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Printer’s Devil Court by Susan Hill Review

Title: Printer’s Devil Court

Author: Susan Hill

First published October 14, 2013

46 pages, Kindle Edition


Rating: 3.2


Printer’s Devil Court by Susan Hill is a haunting tale of a country doctor haunted by his past. When a mysterious manuscript lands on the desk of his step-son, we are transported back to the doctor’s days as a junior physician in London’s Fleet Street.

In a neighborhood unchanged since Dickens’s times, he befriends two young medics who are carrying out audacious and terrifying research. Now, they need the help of a doctor with strong nerves and total discretion.

But as the doctor becomes embroiled in their experiments, he realizes that he can never un-know what he has learned. A masterful mystery by one of the greatest writers of the genre, Susan Hill.

With over 50 years of experience as a professional writer, Hill’s books have won numerous awards and been shortlisted for the Booker Prize. Don’t miss this gripping and suspenseful novel.

About the Author

Susan Hill, a novelist and playwright, was born in Scarborough, North Yorkshire in 1942. Her hometown was later referenced in her novel A Change for the Better (1969) and some short stories, including “Cockles and Mussels”.

During her time at Scarborough Convent School, Hill developed an interest in theatre and literature. Her family relocated to Coventry in 1958, where her father worked in car and aircraft factories.

Hill attended Barr’s Hill, a girls’ grammar school, where she took A levels in English, French, History, and Latin. She went on to pursue an English degree at King’s College London.

During her first year at university, her first novel, The Enclosure, was published by Hutchinson. The novel was criticized by The Daily Mail for its sexual content and deemed unsuitable for a “schoolgirl”.

Hill’s subsequent novels, including Gentleman and Ladies (1968), A Change for the Better, I’m the King of the Castle, The Albatross and other stories, Strange Meeting, The Bird of Night, A Bit of Singing and Dancing, and In the Springtime of Year, were all written and published between 1968 and 1974. In 1975, Hill married Shakespeare scholar Stanley Wells, and they moved to Stratford upon Avon.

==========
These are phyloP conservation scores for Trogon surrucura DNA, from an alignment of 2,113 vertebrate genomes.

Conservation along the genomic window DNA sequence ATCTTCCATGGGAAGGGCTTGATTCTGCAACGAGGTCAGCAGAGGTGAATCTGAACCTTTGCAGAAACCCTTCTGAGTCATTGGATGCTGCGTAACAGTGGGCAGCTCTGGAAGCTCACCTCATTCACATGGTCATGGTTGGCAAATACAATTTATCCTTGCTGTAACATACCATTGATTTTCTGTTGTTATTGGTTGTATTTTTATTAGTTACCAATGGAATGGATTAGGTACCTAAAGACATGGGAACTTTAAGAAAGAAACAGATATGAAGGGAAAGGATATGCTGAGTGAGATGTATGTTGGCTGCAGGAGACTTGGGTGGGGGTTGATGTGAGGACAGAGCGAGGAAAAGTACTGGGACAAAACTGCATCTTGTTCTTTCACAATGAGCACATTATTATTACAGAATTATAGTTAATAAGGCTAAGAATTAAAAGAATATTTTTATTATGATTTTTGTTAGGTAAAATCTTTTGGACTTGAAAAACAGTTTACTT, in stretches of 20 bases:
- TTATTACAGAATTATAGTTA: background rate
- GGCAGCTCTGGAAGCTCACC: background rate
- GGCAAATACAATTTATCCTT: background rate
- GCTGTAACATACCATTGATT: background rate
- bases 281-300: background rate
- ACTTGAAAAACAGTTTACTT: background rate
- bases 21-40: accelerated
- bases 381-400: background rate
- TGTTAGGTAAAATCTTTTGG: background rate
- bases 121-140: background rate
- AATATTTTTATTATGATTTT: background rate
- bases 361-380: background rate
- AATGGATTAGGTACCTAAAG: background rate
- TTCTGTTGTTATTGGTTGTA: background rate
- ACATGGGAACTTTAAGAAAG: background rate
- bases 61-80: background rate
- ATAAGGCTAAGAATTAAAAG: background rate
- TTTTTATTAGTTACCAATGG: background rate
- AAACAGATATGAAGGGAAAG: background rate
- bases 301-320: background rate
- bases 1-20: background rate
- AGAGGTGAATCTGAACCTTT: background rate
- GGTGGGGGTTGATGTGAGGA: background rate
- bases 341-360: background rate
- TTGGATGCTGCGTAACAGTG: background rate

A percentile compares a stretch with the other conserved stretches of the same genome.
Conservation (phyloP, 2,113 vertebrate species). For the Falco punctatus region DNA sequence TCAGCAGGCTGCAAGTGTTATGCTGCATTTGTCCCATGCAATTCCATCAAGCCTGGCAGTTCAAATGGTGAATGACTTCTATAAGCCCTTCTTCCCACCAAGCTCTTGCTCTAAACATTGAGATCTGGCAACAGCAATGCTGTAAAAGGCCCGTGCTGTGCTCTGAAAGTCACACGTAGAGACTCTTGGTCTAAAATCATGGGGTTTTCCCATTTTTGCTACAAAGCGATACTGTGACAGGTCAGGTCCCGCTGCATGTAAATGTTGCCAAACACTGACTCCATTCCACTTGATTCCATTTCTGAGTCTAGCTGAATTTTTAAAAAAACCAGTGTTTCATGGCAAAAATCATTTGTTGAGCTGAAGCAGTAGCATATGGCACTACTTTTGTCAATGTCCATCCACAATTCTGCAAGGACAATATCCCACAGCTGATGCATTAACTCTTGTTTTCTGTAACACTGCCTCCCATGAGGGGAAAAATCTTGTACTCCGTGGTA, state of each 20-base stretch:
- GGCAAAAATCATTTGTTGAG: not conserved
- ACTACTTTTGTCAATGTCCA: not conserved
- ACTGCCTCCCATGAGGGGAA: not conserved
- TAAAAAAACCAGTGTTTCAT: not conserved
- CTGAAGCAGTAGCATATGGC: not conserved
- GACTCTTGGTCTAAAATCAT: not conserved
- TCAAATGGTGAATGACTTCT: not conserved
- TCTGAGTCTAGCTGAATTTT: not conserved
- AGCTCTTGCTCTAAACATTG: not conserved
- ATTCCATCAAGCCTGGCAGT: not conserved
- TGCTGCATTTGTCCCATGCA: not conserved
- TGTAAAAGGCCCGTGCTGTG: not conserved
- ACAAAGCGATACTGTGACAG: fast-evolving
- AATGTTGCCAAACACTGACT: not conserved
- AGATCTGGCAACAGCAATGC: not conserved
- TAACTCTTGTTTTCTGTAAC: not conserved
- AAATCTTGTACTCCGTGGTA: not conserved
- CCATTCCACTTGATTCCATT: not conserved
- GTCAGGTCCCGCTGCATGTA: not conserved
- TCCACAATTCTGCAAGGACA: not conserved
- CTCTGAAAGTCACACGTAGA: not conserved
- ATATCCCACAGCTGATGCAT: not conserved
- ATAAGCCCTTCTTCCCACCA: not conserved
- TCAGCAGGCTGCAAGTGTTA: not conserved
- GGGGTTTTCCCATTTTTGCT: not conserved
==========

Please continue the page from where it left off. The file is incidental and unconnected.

They have two daughters, Jessica and Clemency. Recently, Hill established her own publishing company, Long Barn Books, which publishes one work of fiction per year.

Editoral Review

Printer’s Devil Court by Susan Hill is a gripping novella that combines the elements of horror, mystery, and supernatural fiction. Susan Hill is an award-winning author known for her gothic style and storytelling prowess.

This book, first published on October 14, 2013, stands out as one of her most notable works, with themes that delve into the darker aspects of humanity and the consequences of playing God. The story opens at Printer’s Devil Court, a gloomy and foreboding building in London that houses a medical clinic run by Dr. Hugh Meredith.

The setting is Victorian England, where medical practices were experimental and often unethical. Dr. Meredith admits two medical students, Peter and Charles, for a three-week course to learn medical procedures that are illegal to perform on live patients, but necessary for surgical training.

The novella revolves around the twisted nature of Dr. Meredith and the events that take place during the course. The main characters, Peter and Charles, quickly realize the macabre nature of the clinic and become entangled in a web of secrets, revenge, and murder.

The plot is well-paced, filled with suspense, and engages the reader from the first page to the last.

Hill’s writing style is elegant, eloquent, and fluid.

The descriptions of the setting and the characters are vivid and realistic, capturing the essence of the time and adding to the eerie atmosphere. The character development is masterful, with each character’s motivations and flaws being exposed gradually.

Hill’s use of symbolism and foreshadowing adds depth to the narrative, making the story-rich with meaning. The novella also has historical significance, touching on the debate on ethical medical practices that plagued the medical community of the time.

It also highlights the injustices and suffering of the lower classes that were exploited for scientific experiments. The themes in the book, therefore, transcend time and serve as a commentary on the ever-evolving human condition.

The novella is not without its limitations. The ending may leave readers wanting more, and the length of the book may not be sufficient to flesh out all the characters fully.

However, it is a beautifully crafted book overall that will keep readers on the edge of their seats. Printer’s Devil Court is a must-read for lovers of gothic horror and supernatural fiction, and those with an interest in the medical practices of the Victorian era.

The book is a testament to Susan Hill’s incredible skill as a writer and her ability to keep readers in suspense until the very end. I highly recommend Printer’s Devil Court, and I give it a 4.5 out of 5 stars.